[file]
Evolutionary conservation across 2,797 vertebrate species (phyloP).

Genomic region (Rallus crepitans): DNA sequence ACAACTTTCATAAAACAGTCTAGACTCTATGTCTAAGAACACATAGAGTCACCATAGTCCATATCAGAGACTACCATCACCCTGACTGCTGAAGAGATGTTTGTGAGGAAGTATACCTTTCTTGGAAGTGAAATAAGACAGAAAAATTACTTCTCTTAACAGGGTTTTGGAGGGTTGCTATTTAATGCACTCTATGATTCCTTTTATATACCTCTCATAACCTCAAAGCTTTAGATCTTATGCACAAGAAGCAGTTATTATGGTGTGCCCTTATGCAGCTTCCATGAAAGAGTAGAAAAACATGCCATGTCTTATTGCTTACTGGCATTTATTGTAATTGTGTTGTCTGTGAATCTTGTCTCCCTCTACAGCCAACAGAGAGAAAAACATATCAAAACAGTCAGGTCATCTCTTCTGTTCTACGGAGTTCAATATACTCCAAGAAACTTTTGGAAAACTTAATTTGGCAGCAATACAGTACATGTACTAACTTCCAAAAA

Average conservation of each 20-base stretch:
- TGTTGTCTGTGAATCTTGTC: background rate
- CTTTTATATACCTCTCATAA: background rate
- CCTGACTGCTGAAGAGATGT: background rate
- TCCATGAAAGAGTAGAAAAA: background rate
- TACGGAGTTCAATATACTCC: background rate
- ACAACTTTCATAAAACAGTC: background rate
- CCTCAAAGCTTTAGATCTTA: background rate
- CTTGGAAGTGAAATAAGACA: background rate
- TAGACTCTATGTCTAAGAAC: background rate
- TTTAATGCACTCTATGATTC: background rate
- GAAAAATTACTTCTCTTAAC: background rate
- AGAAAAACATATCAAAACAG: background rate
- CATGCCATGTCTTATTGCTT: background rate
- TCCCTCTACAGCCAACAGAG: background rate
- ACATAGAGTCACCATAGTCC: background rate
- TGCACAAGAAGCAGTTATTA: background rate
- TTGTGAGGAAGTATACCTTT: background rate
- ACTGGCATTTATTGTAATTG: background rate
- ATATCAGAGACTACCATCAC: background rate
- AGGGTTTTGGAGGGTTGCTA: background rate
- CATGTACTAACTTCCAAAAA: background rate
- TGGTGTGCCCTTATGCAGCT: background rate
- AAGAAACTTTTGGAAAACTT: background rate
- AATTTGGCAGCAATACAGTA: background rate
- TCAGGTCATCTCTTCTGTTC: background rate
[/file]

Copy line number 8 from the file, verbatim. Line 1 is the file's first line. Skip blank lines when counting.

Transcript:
- TACGGAGTTCAATATACTCC: background rate